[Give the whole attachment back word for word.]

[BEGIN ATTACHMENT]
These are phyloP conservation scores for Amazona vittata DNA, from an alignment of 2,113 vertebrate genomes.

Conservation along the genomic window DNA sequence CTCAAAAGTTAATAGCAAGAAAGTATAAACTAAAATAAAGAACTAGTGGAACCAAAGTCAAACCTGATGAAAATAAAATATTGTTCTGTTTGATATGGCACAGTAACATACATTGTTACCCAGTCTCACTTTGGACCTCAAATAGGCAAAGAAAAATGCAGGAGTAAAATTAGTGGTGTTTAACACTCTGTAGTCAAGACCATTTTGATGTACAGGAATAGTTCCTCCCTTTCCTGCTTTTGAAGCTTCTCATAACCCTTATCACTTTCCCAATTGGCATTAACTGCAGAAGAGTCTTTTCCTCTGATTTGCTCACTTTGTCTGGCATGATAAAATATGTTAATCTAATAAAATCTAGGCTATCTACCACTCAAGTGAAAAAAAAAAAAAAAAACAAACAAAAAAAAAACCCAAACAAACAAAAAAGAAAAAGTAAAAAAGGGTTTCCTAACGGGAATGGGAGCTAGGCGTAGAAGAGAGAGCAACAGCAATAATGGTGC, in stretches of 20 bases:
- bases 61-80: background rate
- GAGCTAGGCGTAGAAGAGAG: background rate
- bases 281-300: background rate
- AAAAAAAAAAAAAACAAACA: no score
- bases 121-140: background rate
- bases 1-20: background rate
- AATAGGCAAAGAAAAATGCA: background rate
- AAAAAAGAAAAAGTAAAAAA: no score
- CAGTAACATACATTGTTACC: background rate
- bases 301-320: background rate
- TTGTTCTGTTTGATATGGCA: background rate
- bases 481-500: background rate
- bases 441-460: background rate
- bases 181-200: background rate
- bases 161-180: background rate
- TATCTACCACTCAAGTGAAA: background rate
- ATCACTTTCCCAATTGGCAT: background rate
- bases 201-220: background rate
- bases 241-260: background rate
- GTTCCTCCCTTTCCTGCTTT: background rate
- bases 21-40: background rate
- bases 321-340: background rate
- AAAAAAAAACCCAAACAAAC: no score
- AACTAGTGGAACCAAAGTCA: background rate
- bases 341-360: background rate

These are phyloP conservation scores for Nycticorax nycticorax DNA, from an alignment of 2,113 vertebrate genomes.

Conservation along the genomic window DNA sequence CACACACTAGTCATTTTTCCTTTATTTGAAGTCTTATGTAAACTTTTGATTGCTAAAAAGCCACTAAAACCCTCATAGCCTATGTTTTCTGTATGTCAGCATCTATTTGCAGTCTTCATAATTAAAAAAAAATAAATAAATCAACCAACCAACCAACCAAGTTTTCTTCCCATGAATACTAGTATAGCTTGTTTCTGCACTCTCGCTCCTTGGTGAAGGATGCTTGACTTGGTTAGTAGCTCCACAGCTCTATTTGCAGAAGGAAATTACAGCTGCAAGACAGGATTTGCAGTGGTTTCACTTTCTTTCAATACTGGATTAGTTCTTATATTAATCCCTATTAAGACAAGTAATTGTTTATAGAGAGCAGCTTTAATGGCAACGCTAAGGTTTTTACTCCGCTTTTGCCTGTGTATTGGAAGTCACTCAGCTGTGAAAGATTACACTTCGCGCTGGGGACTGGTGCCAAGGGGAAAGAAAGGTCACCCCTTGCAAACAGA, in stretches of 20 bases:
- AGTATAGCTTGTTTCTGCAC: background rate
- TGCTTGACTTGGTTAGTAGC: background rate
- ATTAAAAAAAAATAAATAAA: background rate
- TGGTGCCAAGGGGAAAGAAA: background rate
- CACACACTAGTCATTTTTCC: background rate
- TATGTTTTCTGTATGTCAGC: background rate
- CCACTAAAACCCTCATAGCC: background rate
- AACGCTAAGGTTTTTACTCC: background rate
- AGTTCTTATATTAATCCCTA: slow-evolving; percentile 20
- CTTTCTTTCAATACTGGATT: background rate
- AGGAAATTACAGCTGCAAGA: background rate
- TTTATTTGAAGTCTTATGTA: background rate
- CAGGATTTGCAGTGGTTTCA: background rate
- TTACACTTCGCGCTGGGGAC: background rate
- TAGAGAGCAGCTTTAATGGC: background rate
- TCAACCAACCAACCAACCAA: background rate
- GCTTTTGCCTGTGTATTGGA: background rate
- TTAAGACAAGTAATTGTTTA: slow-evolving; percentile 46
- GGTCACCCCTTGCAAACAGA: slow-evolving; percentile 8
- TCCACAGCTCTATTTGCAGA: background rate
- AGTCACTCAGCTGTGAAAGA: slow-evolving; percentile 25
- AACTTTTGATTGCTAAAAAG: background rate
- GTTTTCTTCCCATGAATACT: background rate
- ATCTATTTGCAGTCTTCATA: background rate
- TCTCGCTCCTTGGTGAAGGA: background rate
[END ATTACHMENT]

These are phyloP conservation scores for Amazona vittata DNA, from an alignment of 2,113 vertebrate genomes.

Conservation along the genomic window DNA sequence CTCAAAAGTTAATAGCAAGAAAGTATAAACTAAAATAAAGAACTAGTGGAACCAAAGTCAAACCTGATGAAAATAAAATATTGTTCTGTTTGATATGGCACAGTAACATACATTGTTACCCAGTCTCACTTTGGACCTCAAATAGGCAAAGAAAAATGCAGGAGTAAAATTAGTGGTGTTTAACACTCTGTAGTCAAGACCATTTTGATGTACAGGAATAGTTCCTCCCTTTCCTGCTTTTGAAGCTTCTCATAACCCTTATCACTTTCCCAATTGGCATTAACTGCAGAAGAGTCTTTTCCTCTGATTTGCTCACTTTGTCTGGCATGATAAAATATGTTAATCTAATAAAATCTAGGCTATCTACCACTCAAGTGAAAAAAAAAAAAAAAAACAAACAAAAAAAAAACCCAAACAAACAAAAAAGAAAAAGTAAAAAAGGGTTTCCTAACGGGAATGGGAGCTAGGCGTAGAAGAGAGAGCAACAGCAATAATGGTGC, in stretches of 20 bases:
- bases 61-80: background rate
- GAGCTAGGCGTAGAAGAGAG: background rate
- bases 281-300: background rate
- AAAAAAAAAAAAAACAAACA: no score
- bases 121-140: background rate
- bases 1-20: background rate
- AATAGGCAAAGAAAAATGCA: background rate
- AAAAAAGAAAAAGTAAAAAA: no score
- CAGTAACATACATTGTTACC: background rate
- bases 301-320: background rate
- TTGTTCTGTTTGATATGGCA: background rate
- bases 481-500: background rate
- bases 441-460: background rate
- bases 181-200: background rate
- bases 161-180: background rate
- TATCTACCACTCAAGTGAAA: background rate
- ATCACTTTCCCAATTGGCAT: background rate
- bases 201-220: background rate
- bases 241-260: background rate
- GTTCCTCCCTTTCCTGCTTT: background rate
- bases 21-40: background rate
- bases 321-340: background rate
- AAAAAAAAACCCAAACAAAC: no score
- AACTAGTGGAACCAAAGTCA: background rate
- bases 341-360: background rate

These are phyloP conservation scores for Nycticorax nycticorax DNA, from an alignment of 2,113 vertebrate genomes.

Conservation along the genomic window DNA sequence CACACACTAGTCATTTTTCCTTTATTTGAAGTCTTATGTAAACTTTTGATTGCTAAAAAGCCACTAAAACCCTCATAGCCTATGTTTTCTGTATGTCAGCATCTATTTGCAGTCTTCATAATTAAAAAAAAATAAATAAATCAACCAACCAACCAACCAAGTTTTCTTCCCATGAATACTAGTATAGCTTGTTTCTGCACTCTCGCTCCTTGGTGAAGGATGCTTGACTTGGTTAGTAGCTCCACAGCTCTATTTGCAGAAGGAAATTACAGCTGCAAGACAGGATTTGCAGTGGTTTCACTTTCTTTCAATACTGGATTAGTTCTTATATTAATCCCTATTAAGACAAGTAATTGTTTATAGAGAGCAGCTTTAATGGCAACGCTAAGGTTTTTACTCCGCTTTTGCCTGTGTATTGGAAGTCACTCAGCTGTGAAAGATTACACTTCGCGCTGGGGACTGGTGCCAAGGGGAAAGAAAGGTCACCCCTTGCAAACAGA, in stretches of 20 bases:
- AGTATAGCTTGTTTCTGCAC: background rate
- TGCTTGACTTGGTTAGTAGC: background rate
- ATTAAAAAAAAATAAATAAA: background rate
- TGGTGCCAAGGGGAAAGAAA: background rate
- CACACACTAGTCATTTTTCC: background rate
- TATGTTTTCTGTATGTCAGC: background rate
- CCACTAAAACCCTCATAGCC: background rate
- AACGCTAAGGTTTTTACTCC: background rate
- AGTTCTTATATTAATCCCTA: slow-evolving; percentile 20
- CTTTCTTTCAATACTGGATT: background rate
- AGGAAATTACAGCTGCAAGA: background rate
- TTTATTTGAAGTCTTATGTA: background rate
- CAGGATTTGCAGTGGTTTCA: background rate
- TTACACTTCGCGCTGGGGAC: background rate
- TAGAGAGCAGCTTTAATGGC: background rate
- TCAACCAACCAACCAACCAA: background rate
- GCTTTTGCCTGTGTATTGGA: background rate
- TTAAGACAAGTAATTGTTTA: slow-evolving; percentile 46
- GGTCACCCCTTGCAAACAGA: slow-evolving; percentile 8
- TCCACAGCTCTATTTGCAGA: background rate
- AGTCACTCAGCTGTGAAAGA: slow-evolving; percentile 25
- AACTTTTGATTGCTAAAAAG: background rate
- GTTTTCTTCCCATGAATACT: background rate
- ATCTATTTGCAGTCTTCATA: background rate
- TCTCGCTCCTTGGTGAAGGA: background rate